The second time around I switch the order of the oud samples. For my first sniffing trial, I randomly lined up my little sample vials which were all diluted to 10%. The dilute samples on the scent strips yield the nuances in different ways as the fragrance dries out. A few things happen as I go through the samples, mainly I confirmed that evaluating oud is a learned skill and that I could probably go through these few samples many more times and get something different each time. But I also found that some aspects come through whether it is the first sample of the day or the last sample.
I like to think I have a well-trained nose but I have known all along that the determined character of agarwood essential oils would put my nose to the test. Which happened. What also happened was that I walked around with the smell of oud in my nose – kind of a nice effect that fragranced the world around me. But it also limited any other evaluations I could conduct for at least a day.
It won’t be surprising that the more subtle aspects of fruit and fine wood are lost as your nose becomes a bit overloaded with oud. I did pretty well the first time through, picking up nuances of woody notes, spice, water, and even honey in all samples even though some of the stronger and more animalic samples came up early in the evaluation. For the second evaluation, I used my notes from the previous one to put the samples in order from lightest fragrance to strongest. By doing this I was able to find the more subtle nuances: hints of cedar, definite floral aspects in more of the samples, and green notes appeared as well. But the best find in my second time through was a wonderful deep fruity and wine-like note in two of the samples that I missed the first time around. In one it was intertwined with spicy berries and the other it appeared as a sort of wine-y wood. Honeyed tones also shone through a bit more. I seemed to detect smoke less often and used watery and mossy descriptors less often as well.
So what spoke to me? I loved especially the fruity, spicy, wine-oud fragrance of an old wild-grown sample; the clean, green-floral overlay on fine wood of a second sample; the beautiful leathery dry down of another; the traces of honey or spice that were woven through several samples; and the sheer bombastic oud and animal scent that spoke out in the most assertive of the samples.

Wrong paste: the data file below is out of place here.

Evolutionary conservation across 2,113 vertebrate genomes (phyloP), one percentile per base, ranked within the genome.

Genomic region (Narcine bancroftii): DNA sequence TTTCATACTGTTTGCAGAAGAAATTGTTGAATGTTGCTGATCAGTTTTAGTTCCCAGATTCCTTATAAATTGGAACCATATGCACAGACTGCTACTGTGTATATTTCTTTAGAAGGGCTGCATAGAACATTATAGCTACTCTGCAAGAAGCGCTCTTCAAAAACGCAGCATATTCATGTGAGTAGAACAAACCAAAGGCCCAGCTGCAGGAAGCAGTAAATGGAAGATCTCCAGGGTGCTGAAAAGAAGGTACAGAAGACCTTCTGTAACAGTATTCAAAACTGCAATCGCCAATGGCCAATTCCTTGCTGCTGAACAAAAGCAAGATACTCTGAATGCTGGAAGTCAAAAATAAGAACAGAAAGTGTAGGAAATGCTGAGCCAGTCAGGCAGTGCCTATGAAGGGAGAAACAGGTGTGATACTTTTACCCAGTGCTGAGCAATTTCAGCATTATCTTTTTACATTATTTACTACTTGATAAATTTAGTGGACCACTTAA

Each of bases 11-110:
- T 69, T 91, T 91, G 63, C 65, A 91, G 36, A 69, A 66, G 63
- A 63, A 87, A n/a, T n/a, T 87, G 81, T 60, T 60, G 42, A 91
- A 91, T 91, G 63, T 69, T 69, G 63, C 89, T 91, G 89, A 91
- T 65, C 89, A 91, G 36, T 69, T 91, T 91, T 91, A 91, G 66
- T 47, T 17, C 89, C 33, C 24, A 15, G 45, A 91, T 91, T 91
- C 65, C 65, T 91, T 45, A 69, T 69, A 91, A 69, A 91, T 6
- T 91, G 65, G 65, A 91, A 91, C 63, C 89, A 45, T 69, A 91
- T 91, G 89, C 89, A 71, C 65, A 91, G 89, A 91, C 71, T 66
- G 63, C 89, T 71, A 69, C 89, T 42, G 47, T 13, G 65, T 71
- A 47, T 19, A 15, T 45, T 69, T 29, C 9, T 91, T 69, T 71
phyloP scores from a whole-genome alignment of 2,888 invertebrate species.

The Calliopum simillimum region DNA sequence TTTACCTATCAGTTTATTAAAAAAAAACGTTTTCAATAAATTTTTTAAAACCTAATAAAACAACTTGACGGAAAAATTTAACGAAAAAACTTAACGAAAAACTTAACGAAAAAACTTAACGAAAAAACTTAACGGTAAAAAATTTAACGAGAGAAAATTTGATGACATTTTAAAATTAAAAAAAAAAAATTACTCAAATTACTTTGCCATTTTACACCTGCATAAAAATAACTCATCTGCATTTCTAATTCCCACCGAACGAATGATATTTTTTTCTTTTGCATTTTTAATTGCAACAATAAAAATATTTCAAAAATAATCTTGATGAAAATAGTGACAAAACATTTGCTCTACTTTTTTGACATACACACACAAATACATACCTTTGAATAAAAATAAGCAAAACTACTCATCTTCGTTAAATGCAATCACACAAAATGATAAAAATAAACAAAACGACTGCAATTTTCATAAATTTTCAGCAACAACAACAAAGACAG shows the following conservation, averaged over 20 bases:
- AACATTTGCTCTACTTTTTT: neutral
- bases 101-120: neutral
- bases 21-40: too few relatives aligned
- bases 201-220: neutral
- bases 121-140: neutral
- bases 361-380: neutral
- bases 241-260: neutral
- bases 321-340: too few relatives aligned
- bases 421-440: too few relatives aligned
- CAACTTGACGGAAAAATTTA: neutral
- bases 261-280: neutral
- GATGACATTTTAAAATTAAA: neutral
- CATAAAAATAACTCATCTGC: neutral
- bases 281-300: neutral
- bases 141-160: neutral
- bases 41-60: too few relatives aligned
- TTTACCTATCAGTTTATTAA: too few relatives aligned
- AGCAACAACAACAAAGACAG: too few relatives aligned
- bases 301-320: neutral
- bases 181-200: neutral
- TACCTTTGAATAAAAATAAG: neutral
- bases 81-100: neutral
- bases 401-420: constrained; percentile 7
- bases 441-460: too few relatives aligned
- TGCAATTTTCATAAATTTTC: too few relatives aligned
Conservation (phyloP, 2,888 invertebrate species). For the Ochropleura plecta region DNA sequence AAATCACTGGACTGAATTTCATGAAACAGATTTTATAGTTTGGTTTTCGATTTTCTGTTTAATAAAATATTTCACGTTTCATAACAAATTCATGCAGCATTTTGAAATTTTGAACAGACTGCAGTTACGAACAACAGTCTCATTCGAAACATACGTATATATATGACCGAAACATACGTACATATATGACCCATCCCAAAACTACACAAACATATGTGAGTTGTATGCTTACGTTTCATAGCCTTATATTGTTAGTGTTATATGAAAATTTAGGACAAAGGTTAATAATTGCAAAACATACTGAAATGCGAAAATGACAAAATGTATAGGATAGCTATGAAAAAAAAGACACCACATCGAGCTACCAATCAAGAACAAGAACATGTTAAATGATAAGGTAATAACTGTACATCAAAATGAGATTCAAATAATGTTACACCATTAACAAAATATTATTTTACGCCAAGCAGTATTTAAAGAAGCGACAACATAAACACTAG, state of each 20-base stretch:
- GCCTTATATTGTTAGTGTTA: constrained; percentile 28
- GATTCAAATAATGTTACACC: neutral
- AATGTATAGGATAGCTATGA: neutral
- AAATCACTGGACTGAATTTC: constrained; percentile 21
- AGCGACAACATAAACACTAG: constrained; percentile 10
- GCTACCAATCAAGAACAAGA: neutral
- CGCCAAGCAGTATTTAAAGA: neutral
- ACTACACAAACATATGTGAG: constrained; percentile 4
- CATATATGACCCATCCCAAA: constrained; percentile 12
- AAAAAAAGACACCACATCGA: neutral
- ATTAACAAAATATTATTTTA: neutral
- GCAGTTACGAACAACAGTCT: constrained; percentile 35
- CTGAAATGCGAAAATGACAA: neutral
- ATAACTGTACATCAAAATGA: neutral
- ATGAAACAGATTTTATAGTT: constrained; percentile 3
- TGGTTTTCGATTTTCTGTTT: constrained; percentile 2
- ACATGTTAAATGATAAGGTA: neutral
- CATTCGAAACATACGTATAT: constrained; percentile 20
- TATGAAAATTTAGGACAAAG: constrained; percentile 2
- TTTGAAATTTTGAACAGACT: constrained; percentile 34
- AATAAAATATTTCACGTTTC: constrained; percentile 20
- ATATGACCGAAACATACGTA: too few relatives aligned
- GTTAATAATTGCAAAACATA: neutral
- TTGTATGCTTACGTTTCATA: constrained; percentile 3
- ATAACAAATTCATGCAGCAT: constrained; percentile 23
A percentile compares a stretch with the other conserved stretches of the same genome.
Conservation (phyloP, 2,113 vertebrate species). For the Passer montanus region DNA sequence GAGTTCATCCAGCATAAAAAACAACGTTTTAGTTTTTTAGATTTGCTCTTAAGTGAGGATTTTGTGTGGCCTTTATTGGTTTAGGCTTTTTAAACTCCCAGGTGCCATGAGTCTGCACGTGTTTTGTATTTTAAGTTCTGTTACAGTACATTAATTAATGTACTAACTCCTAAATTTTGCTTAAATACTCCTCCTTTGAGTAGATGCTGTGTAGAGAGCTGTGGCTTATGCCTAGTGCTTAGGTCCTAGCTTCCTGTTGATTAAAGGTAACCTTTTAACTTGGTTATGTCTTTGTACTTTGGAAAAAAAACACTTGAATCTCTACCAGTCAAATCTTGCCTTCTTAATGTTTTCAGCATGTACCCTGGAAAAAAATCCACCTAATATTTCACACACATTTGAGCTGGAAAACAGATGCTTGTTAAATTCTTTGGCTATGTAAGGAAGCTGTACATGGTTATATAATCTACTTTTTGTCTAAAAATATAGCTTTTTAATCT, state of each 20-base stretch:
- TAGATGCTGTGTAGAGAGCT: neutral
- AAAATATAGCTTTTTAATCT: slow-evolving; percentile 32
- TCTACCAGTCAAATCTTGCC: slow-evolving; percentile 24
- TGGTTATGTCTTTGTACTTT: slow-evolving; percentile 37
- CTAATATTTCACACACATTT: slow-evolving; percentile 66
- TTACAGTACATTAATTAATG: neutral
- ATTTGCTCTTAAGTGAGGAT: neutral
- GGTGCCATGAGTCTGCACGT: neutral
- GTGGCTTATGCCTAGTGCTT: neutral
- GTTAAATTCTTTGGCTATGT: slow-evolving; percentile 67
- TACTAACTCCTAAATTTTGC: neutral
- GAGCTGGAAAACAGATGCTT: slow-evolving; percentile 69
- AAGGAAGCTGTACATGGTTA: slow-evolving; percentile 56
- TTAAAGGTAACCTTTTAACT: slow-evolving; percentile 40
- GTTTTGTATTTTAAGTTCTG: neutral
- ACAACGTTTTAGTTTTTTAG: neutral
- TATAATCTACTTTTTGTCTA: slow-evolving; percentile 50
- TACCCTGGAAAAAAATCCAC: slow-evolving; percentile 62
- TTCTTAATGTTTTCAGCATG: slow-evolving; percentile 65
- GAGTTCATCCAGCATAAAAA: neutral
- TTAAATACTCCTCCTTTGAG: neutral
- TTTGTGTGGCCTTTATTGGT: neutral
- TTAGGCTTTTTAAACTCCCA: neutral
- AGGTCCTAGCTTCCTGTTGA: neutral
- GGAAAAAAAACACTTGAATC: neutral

JK DeLapp, owner of Rising Phoenix Perfume, says this of oud: “Whereas a rose smells like a rose smells like a rose – regardless of species or country of origin – one of the unusual things about Oud is the vast diversity of odor profiles possible. Variations from particular species, the countries (and even regions) of origin, type of equipment and techniques used in distilling of the wood – even the type of water used to distill it! – all of these variable create a vast array of profiles. From the brightest tropical floral notes to the skankiest backside of an animal – all is possible with Oud. It is for these reasons that it has captivated the hearts and imaginations of everyone who has been fortunate enough to experience the vast depth of the material…it has certainly captivated mine.”
Friends and colleagues who have studied various oud oils for a much longer time than I have consistently espouse the use of oils alone as a perfume. That the beauty of many oils should be celebrated in pure form or enhanced by small amounts of other aromatics such as a beautiful rose or antique sandalwood. For blending, some of the cultivated oils are more appropriate. With this I wholeheartedly agree and am going through my notes to find the perfect one…..or two.
More than 10 years ago when I began working with natural aromatics for perfumery, each box of essential oils and absolutes were a little treasure to be explored for the first time. As time passed, the new and exciting oils came less frequently but the challenge of sniffing out new notes, of finding words to describe what I smell, and the effort to make sense of a complex blend of constituents still brings me joy. I can’t think of anything I would rather do that sit at my workbench with 6 kinds of rose or 8 kinds of conifer laid out side by side with my scent strips to hand. Now, when I am looking for a challenge, all I have to do is reach for a little oud. Or perhaps just a little on the wrist while I work?
Do you like the woody or the sweet? Floral or spicy? Do you wear oud oil alone or do you have a favorite perfume?
Read more about oud in my post for CaFleureBon here: http://www.cafleurebon.com/cafleurebon-oud-in-perfumery-wood-of-the-gods-12-oud-agarwood-aloeswood-oudh-perfumes-draw/
Photo credits: Thanks to Katlyn Breene of Mermade Arts for generously sharing artwork Deep Earth Scent Vision. Smashed berries by bakerjim dreamstime_xs_48273438.